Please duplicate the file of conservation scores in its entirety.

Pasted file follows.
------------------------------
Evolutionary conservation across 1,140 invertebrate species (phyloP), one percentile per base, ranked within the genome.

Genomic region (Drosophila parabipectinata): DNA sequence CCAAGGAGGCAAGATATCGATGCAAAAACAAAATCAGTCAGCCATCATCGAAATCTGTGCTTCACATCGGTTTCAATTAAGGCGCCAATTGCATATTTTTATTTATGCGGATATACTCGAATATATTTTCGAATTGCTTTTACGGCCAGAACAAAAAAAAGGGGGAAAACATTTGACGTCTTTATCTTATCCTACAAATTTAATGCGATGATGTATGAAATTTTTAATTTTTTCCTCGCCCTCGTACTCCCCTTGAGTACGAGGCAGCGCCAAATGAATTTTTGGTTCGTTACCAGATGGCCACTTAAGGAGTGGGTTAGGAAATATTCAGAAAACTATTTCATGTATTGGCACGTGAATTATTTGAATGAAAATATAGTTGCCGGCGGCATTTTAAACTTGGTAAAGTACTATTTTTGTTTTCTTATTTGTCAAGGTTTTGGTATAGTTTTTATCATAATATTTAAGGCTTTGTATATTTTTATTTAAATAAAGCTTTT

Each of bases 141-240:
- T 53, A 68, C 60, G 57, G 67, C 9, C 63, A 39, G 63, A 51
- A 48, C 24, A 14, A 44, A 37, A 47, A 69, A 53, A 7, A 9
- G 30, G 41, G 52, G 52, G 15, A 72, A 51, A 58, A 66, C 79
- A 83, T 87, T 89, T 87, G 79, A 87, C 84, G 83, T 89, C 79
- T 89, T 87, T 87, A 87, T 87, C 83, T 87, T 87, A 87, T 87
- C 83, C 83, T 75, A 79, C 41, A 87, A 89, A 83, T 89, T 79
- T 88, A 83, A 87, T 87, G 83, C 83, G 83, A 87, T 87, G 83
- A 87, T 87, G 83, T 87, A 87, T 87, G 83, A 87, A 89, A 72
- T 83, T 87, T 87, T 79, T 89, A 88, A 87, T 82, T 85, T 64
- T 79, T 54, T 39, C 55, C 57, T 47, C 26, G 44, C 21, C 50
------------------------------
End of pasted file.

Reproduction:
Evolutionary conservation across 1,140 invertebrate species (phyloP), one percentile per base, ranked within the genome.

Genomic region (Drosophila parabipectinata): DNA sequence CCAAGGAGGCAAGATATCGATGCAAAAACAAAATCAGTCAGCCATCATCGAAATCTGTGCTTCACATCGGTTTCAATTAAGGCGCCAATTGCATATTTTTATTTATGCGGATATACTCGAATATATTTTCGAATTGCTTTTACGGCCAGAACAAAAAAAAGGGGGAAAACATTTGACGTCTTTATCTTATCCTACAAATTTAATGCGATGATGTATGAAATTTTTAATTTTTTCCTCGCCCTCGTACTCCCCTTGAGTACGAGGCAGCGCCAAATGAATTTTTGGTTCGTTACCAGATGGCCACTTAAGGAGTGGGTTAGGAAATATTCAGAAAACTATTTCATGTATTGGCACGTGAATTATTTGAATGAAAATATAGTTGCCGGCGGCATTTTAAACTTGGTAAAGTACTATTTTTGTTTTCTTATTTGTCAAGGTTTTGGTATAGTTTTTATCATAATATTTAAGGCTTTGTATATTTTTATTTAAATAAAGCTTTT

Each of bases 141-240:
- T 53, A 68, C 60, G 57, G 67, C 9, C 63, A 39, G 63, A 51
- A 48, C 24, A 14, A 44, A 37, A 47, A 69, A 53, A 7, A 9
- G 30, G 41, G 52, G 52, G 15, A 72, A 51, A 58, A 66, C 79
- A 83, T 87, T 89, T 87, G 79, A 87, C 84, G 83, T 89, C 79
- T 89, T 87, T 87, A 87, T 87, C 83, T 87, T 87, A 87, T 87
- C 83, C 83, T 75, A 79, C 41, A 87, A 89, A 83, T 89, T 79
- T 88, A 83, A 87, T 87, G 83, C 83, G 83, A 87, T 87, G 83
- A 87, T 87, G 83, T 87, A 87, T 87, G 83, A 87, A 89, A 72
- T 83, T 87, T 87, T 79, T 89, A 88, A 87, T 82, T 85, T 64
- T 79, T 54, T 39, C 55, C 57, T 47, C 26, G 44, C 21, C 50